Mass incarceration takes its toll on the health of inmates and former inmates. At any one time in this country more than 6.9 million people are on probation, in jail, in prison or on parole. Each year more than 600,000 individuals are released from state and federal prisons. Roughly 1 in 28 children has a parent behind bars.
Recently, Supreme Court Justice Michael Boggs reported on the state of the Judiciary . Currently state-wide in Georgia one in 33 adults is behind bars. Since 1980 in Georgia the number of people going to jail has tripled, and the length of the sentence has increased by 160%. Twenty five percent of these inmates enter with mental health issues. Mental health inmates tend to stay 4-8 times longer in jail and at seven times the cost. They are 10 times more likely to be incarcerated than hospitalized and 19 times more likely to find a bed in the criminal justice system than in a state hospital.
The intersection of mental health and law enforcement creates a situation where more mental health care occurs in jails and prisons than in state-wide treatment facilities, taxing the law enforcement community and underserving those with mental health impairments as their primary condition.
In 2022 the Criminal Justice Coordinating Council (CJCC) released its study of the prevalence of mental illness among county jail inmates. The study found that people with a mental illness represented in county jails at twice the rate in the general population. The Georgia Sheriff’s Association stated the report confirmed their long standing view that county jails have become de facto mental health institutions. The study found that people with mental illness stay in jail twice as long as those without an identified mental illness (54 days on average). They are in the community 29 fewer days on average between booking episodes. While in jail, they are moved around twice as much due to behavioral risks.
In addition to the problematic and widespread issue of mental health problems among the incarcerated, forty percent of all inmates have underlying chronic medical conditions. While inmates are constitutionally required to receive medical care while incarcerated, a gap occurs in the discharge process. Often inmates do not receive necessary prescription medications on discharge, are not provided current medical records during the period of incarceration, and are not provided a plan for continuity of care. While the federal courts have held that the duty to provide medical care includes discharge planning, that often does not occur. People in jail and prison have high rates of chronic physical and behavioral health conditions, but often go without needed healthcare and return home without adequate access to medications or care coordination.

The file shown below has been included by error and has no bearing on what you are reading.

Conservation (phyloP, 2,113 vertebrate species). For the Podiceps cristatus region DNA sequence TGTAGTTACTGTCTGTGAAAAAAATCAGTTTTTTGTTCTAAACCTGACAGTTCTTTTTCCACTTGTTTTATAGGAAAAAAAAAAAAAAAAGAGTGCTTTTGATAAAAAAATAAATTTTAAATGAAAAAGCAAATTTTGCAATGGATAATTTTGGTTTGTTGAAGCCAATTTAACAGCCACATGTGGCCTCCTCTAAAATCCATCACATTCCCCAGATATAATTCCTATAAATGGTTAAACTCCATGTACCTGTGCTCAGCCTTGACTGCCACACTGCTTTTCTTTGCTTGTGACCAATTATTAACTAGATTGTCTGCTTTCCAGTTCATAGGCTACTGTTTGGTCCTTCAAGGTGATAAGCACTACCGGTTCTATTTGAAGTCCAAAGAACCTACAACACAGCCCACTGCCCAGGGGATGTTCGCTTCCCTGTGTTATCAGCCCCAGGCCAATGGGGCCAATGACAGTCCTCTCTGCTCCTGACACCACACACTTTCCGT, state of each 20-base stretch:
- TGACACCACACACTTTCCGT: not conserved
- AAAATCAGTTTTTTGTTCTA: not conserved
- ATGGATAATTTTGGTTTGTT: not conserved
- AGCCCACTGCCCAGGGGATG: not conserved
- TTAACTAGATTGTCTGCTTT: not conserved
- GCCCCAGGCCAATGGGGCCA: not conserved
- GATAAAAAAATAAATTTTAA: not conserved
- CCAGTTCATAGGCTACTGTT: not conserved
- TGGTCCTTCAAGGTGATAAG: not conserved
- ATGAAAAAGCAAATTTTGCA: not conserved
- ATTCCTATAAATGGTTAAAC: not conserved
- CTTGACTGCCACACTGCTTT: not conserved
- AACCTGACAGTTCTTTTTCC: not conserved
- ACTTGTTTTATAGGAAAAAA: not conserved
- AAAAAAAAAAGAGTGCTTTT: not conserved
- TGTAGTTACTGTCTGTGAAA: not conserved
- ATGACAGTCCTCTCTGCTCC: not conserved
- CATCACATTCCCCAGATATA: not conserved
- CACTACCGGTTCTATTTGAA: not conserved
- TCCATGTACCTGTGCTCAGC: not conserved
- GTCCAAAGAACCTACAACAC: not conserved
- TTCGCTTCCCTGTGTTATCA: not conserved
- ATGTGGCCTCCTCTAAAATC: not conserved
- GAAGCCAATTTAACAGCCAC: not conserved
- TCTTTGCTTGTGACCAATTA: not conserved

Often upon discharge from jail or prisons, former inmates experience the highest rate of death. During the first 2 weeks after release, the risk of death among former inmates as 12.7%. This rate is 3.5 times higher than among other state residents. The leading cause of death is drug overdose, cardiovascular disease, homicide and suicide.
The Biden Administration in the Build Back Better Act which passed in August 2022, lifted the inmate exclusion policy which allowed for Medicaid to cover healthcare services for 30 days prior to release of people who were incarcerated. This covers the gap in discharge planning and continuity of care. However, when former inmates reenter society, they often struggle with homelessness and unemployment, making healthcare a third tier priority if one at all.
In Georgia, The Behavioral Health Reform and Innovation Commission issued its report on this problem in 2022. A full copy of the report is attached here. In short, the report identifies that there is a work shortage for behavioral health professionals; there is a lack of full continuity of care state-wide for mental health; Medicaid lacks the capacity to cover the mental health needs; and there is a lack of local community support for behavioral health. As to the inmate population, the commission recommended diverting eligible non-violent defendats away from prisons/jail and into supervised mental health programs.
Georgia’s failure to expand Medicaid and other gaps in healthcare services contribute to poor healthcare access among many residents. When you add these deficiencies with the ongoing problem created by mass incarceration, many citizens – particularly those with mental health conditions – face insurmountable problems which often lead to early death.